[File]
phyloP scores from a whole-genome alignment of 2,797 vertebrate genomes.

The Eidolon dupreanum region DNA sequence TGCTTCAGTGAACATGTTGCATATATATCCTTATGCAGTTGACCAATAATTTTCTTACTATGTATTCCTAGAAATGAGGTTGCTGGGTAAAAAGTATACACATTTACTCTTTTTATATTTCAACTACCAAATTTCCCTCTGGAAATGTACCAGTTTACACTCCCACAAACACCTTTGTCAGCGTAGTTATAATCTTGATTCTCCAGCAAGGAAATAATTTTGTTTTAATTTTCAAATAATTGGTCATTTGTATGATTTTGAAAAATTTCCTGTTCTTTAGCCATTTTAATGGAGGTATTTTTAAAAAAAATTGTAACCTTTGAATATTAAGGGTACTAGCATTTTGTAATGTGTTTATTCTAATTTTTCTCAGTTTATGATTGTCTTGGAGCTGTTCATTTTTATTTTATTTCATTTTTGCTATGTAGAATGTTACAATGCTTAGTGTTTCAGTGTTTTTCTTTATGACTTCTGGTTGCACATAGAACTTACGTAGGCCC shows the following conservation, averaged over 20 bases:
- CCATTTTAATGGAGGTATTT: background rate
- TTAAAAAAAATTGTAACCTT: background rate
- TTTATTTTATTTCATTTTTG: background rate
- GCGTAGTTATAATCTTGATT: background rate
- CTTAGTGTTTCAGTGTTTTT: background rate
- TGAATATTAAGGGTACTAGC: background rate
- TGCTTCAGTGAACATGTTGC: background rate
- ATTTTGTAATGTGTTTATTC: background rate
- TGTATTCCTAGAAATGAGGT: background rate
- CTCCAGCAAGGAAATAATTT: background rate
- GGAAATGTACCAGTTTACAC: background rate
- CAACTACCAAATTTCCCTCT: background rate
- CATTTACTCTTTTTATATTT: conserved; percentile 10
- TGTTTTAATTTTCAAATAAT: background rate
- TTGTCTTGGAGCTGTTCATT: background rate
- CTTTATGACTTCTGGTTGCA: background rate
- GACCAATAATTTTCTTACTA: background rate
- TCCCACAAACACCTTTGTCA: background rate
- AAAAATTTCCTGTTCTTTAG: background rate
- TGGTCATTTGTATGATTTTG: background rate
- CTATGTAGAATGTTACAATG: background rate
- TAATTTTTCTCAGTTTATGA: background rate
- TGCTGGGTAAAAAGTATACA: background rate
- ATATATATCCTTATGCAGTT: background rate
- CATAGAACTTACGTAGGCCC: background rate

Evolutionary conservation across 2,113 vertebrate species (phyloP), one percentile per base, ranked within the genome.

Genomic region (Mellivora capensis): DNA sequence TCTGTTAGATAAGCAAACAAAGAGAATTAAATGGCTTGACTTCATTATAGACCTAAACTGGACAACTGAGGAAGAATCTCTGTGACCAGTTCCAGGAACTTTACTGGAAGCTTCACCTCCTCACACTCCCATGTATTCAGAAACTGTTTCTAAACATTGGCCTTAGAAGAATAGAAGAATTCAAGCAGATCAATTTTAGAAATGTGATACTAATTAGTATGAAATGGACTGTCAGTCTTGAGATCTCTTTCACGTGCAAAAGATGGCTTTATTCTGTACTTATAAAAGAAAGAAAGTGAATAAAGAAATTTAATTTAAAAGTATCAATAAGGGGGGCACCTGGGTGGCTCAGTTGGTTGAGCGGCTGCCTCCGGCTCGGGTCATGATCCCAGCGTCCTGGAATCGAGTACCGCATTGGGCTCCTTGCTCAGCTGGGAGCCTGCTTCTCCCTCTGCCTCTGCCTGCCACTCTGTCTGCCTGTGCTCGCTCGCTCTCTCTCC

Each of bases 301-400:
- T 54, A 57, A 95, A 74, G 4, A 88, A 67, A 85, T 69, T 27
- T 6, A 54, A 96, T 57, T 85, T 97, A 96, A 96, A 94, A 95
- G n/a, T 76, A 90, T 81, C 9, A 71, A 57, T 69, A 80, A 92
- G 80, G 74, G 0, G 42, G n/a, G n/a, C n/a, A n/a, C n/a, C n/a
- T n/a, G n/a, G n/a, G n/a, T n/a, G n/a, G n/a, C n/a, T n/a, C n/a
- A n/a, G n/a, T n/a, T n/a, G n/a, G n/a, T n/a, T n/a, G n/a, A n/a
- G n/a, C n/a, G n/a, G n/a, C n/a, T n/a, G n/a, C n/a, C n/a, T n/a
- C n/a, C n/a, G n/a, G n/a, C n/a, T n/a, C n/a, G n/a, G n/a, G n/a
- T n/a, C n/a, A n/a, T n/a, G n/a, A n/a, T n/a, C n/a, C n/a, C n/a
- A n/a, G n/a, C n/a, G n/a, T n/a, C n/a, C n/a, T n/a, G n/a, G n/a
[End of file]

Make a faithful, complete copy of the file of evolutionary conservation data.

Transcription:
phyloP scores from a whole-genome alignment of 2,797 vertebrate genomes.

The Eidolon dupreanum region DNA sequence TGCTTCAGTGAACATGTTGCATATATATCCTTATGCAGTTGACCAATAATTTTCTTACTATGTATTCCTAGAAATGAGGTTGCTGGGTAAAAAGTATACACATTTACTCTTTTTATATTTCAACTACCAAATTTCCCTCTGGAAATGTACCAGTTTACACTCCCACAAACACCTTTGTCAGCGTAGTTATAATCTTGATTCTCCAGCAAGGAAATAATTTTGTTTTAATTTTCAAATAATTGGTCATTTGTATGATTTTGAAAAATTTCCTGTTCTTTAGCCATTTTAATGGAGGTATTTTTAAAAAAAATTGTAACCTTTGAATATTAAGGGTACTAGCATTTTGTAATGTGTTTATTCTAATTTTTCTCAGTTTATGATTGTCTTGGAGCTGTTCATTTTTATTTTATTTCATTTTTGCTATGTAGAATGTTACAATGCTTAGTGTTTCAGTGTTTTTCTTTATGACTTCTGGTTGCACATAGAACTTACGTAGGCCC shows the following conservation, averaged over 20 bases:
- CCATTTTAATGGAGGTATTT: background rate
- TTAAAAAAAATTGTAACCTT: background rate
- TTTATTTTATTTCATTTTTG: background rate
- GCGTAGTTATAATCTTGATT: background rate
- CTTAGTGTTTCAGTGTTTTT: background rate
- TGAATATTAAGGGTACTAGC: background rate
- TGCTTCAGTGAACATGTTGC: background rate
- ATTTTGTAATGTGTTTATTC: background rate
- TGTATTCCTAGAAATGAGGT: background rate
- CTCCAGCAAGGAAATAATTT: background rate
- GGAAATGTACCAGTTTACAC: background rate
- CAACTACCAAATTTCCCTCT: background rate
- CATTTACTCTTTTTATATTT: conserved; percentile 10
- TGTTTTAATTTTCAAATAAT: background rate
- TTGTCTTGGAGCTGTTCATT: background rate
- CTTTATGACTTCTGGTTGCA: background rate
- GACCAATAATTTTCTTACTA: background rate
- TCCCACAAACACCTTTGTCA: background rate
- AAAAATTTCCTGTTCTTTAG: background rate
- TGGTCATTTGTATGATTTTG: background rate
- CTATGTAGAATGTTACAATG: background rate
- TAATTTTTCTCAGTTTATGA: background rate
- TGCTGGGTAAAAAGTATACA: background rate
- ATATATATCCTTATGCAGTT: background rate
- CATAGAACTTACGTAGGCCC: background rate

Evolutionary conservation across 2,113 vertebrate species (phyloP), one percentile per base, ranked within the genome.

Genomic region (Mellivora capensis): DNA sequence TCTGTTAGATAAGCAAACAAAGAGAATTAAATGGCTTGACTTCATTATAGACCTAAACTGGACAACTGAGGAAGAATCTCTGTGACCAGTTCCAGGAACTTTACTGGAAGCTTCACCTCCTCACACTCCCATGTATTCAGAAACTGTTTCTAAACATTGGCCTTAGAAGAATAGAAGAATTCAAGCAGATCAATTTTAGAAATGTGATACTAATTAGTATGAAATGGACTGTCAGTCTTGAGATCTCTTTCACGTGCAAAAGATGGCTTTATTCTGTACTTATAAAAGAAAGAAAGTGAATAAAGAAATTTAATTTAAAAGTATCAATAAGGGGGGCACCTGGGTGGCTCAGTTGGTTGAGCGGCTGCCTCCGGCTCGGGTCATGATCCCAGCGTCCTGGAATCGAGTACCGCATTGGGCTCCTTGCTCAGCTGGGAGCCTGCTTCTCCCTCTGCCTCTGCCTGCCACTCTGTCTGCCTGTGCTCGCTCGCTCTCTCTCC

Each of bases 301-400:
- T 54, A 57, A 95, A 74, G 4, A 88, A 67, A 85, T 69, T 27
- T 6, A 54, A 96, T 57, T 85, T 97, A 96, A 96, A 94, A 95
- G n/a, T 76, A 90, T 81, C 9, A 71, A 57, T 69, A 80, A 92
- G 80, G 74, G 0, G 42, G n/a, G n/a, C n/a, A n/a, C n/a, C n/a
- T n/a, G n/a, G n/a, G n/a, T n/a, G n/a, G n/a, C n/a, T n/a, C n/a
- A n/a, G n/a, T n/a, T n/a, G n/a, G n/a, T n/a, T n/a, G n/a, A n/a
- G n/a, C n/a, G n/a, G n/a, C n/a, T n/a, G n/a, C n/a, C n/a, T n/a
- C n/a, C n/a, G n/a, G n/a, C n/a, T n/a, C n/a, G n/a, G n/a, G n/a
- T n/a, C n/a, A n/a, T n/a, G n/a, A n/a, T n/a, C n/a, C n/a, C n/a
- A n/a, G n/a, C n/a, G n/a, T n/a, C n/a, C n/a, T n/a, G n/a, G n/a